“Women can be complete without children” – Nosisa Doe

Women deserve to be recognized for their significant contributions to society, great victories, and unrivaled bravery. Despite gender disparities in many fields, women continue to flourish and succeed. As a result, women must be encouraged, motivated, and inspired to keep fighting, rather than being ostracized due to a lack of biological children.

Nosisa is an example of a woman blessed with a child at God’s own time, and an excellent role model for aspiring mothers because she kept loyal to her faith and never gave up on God despite her prolonged waiting period. She believed that God’s timing was always optimal, and therefore, she let go and let God.

Polycystic ovarian syndrome (PCOS) affects 6 to 12 percent of women of reproductive age worldwide. According to research, successful therapy resulting in pregnancy is more likely to occur in the first three to four months of treatment. Several women have shared their tales of childbirth after being diagnosed with the condition, making each birth and conception story a unique one.

Nosisa’s was one very unique story; a tale that every aspiring mother battling with PCOS needs to read. Nosisa, a Zimbabwean, migrated to Ghana at the age of thirty-one after being diagnosed with polycystic ovarian syndrome in her twenties and been informed by three different doctors in three different countries that she would be unable to bear children. She also recounted her difficult time growing up as she never felt good enough. This phase further intensified her feelings, prompting her to doubt her husband’s affirmation of her occasionally.

Before moving to Ghana, Nosisa had a dream where she saw children in a white car; children who belonged to her. However, it remained a dream. She sobbed and questioned God several times following the dream, asking why she could not have children like Hannah in the Bible. Nosisa recalls being stigmatized on several occasions, by various society members asking “Why don’t you try In Vitro Fertilization (IVF)”, or “has your husband explored other options?.”

Such remarks only intensified Nosisa’s displeasure, making her question whether she did something wrong. She felt incomplete. However, this did not shake her faith in God. She grew more vocal with God, citing Isaiah 1:18:

“Come now, let us settle the matter, says the Lord. Even though your sins are as scarlet, they will be as white as snow, and even if they are red as crimson, they will be as wool” – Isaiah 1:18

These words consoled Nosisa during her difficult moments and kept her faith alive. She recognized that no matter what she thought she had done wrong, God was willing to forgive her. As a result, she made positive declarations throughout those trying moments which edified her spiritually and affirmed Christ’s love for her, childless or not.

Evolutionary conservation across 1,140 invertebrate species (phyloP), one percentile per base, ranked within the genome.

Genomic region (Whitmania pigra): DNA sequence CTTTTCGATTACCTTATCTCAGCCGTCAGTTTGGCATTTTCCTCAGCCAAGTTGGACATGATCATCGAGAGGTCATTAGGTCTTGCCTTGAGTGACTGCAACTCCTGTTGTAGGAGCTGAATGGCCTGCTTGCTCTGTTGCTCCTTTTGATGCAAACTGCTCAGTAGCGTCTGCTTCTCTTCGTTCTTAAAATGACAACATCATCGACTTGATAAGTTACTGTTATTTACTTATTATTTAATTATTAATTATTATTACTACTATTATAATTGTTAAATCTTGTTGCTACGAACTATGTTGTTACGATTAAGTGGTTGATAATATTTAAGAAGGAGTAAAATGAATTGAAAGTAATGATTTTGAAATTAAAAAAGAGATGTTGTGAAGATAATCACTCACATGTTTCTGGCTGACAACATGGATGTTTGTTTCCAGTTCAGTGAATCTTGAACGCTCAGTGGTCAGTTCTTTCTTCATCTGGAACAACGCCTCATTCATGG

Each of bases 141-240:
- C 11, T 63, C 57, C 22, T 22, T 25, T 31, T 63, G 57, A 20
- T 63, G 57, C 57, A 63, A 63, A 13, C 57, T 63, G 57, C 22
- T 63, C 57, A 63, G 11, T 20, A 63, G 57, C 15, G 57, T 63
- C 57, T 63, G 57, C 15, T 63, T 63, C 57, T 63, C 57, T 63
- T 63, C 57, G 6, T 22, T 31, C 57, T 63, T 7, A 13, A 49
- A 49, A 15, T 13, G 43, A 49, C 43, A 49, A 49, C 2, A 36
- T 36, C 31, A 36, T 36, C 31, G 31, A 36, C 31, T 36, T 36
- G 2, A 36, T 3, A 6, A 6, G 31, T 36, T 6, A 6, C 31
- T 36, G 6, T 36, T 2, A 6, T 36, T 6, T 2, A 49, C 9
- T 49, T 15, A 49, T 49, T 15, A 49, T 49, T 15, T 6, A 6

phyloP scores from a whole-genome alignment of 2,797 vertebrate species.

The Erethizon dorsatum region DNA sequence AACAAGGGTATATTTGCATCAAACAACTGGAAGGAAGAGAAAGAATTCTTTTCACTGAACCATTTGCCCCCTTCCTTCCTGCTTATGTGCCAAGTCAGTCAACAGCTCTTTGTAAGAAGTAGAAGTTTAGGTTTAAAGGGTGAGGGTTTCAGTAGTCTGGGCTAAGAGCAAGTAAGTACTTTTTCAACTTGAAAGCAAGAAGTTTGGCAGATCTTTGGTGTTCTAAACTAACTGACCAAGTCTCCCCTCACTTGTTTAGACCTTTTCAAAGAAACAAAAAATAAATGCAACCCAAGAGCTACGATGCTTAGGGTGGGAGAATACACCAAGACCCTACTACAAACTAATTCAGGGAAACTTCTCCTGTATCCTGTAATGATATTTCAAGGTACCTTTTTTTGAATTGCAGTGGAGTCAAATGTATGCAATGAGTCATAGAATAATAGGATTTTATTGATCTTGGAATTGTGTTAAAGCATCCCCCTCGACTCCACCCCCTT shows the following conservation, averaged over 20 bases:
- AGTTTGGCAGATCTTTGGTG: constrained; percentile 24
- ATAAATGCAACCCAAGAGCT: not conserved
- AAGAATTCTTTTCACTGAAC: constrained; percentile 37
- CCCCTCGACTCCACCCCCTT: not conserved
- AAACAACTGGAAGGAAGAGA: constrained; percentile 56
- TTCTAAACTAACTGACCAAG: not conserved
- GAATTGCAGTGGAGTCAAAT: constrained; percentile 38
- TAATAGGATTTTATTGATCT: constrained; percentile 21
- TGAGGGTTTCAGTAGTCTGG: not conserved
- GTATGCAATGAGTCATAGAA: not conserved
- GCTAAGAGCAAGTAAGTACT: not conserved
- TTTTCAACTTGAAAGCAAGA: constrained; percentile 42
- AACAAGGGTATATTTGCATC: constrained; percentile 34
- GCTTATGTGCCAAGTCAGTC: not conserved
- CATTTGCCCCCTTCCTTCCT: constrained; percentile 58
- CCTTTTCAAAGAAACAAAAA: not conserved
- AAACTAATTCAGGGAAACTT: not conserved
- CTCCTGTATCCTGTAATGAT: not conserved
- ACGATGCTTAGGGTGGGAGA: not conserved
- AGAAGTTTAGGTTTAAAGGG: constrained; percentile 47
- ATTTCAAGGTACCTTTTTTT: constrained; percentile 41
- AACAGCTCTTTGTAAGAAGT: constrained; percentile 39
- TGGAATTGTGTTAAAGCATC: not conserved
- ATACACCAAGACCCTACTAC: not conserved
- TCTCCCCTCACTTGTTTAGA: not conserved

Aside from consoling herself, she also took the initiative to advise young women in similar situations not to blame themselves for their inability to bear children, teaching them that women can be whole without children and that God does all things perfectly at His own time.

“Have faith and surround yourself with people who proclaim life rather than death,” she would encourage other women.

Her family played a major role in helping her grow past her pain and demonstrated that “family is everything” by being there for her during her most trying period.

“My husband, mother, and mother-in-law were all very supportive. I recall a time when my mother-in-law kept me away from those who made it seem like my husband made a mistake by marrying me” she says.

Nosisa finally gave birth to her first child, a girl, in 2014 at the age of 34, and her second child, a boy, two years later at the age of 36, which she believes was God’s plan. This testimony reaffirmed her faith in God’s will for man, which she described as “perfect” and “perfectly timed.” Interestingly, the children Nosisa gave birth to looked exactly like the children she had seen in her dreams right before moving to Ghana.

Do not tell people how deep the valley they are in is. Tell them how beautiful it is to be on the tallest mountain.” Nosisa Doe

Nosisa’s words set out to encourage aspiring mothers and women battling with PCOS, that there is hope especially when faith is anchored on God.

Are you a young woman who is battling with or has battled with polycystic ovarian syndrome (PCOS)? What is your story? Let us know in the comment section.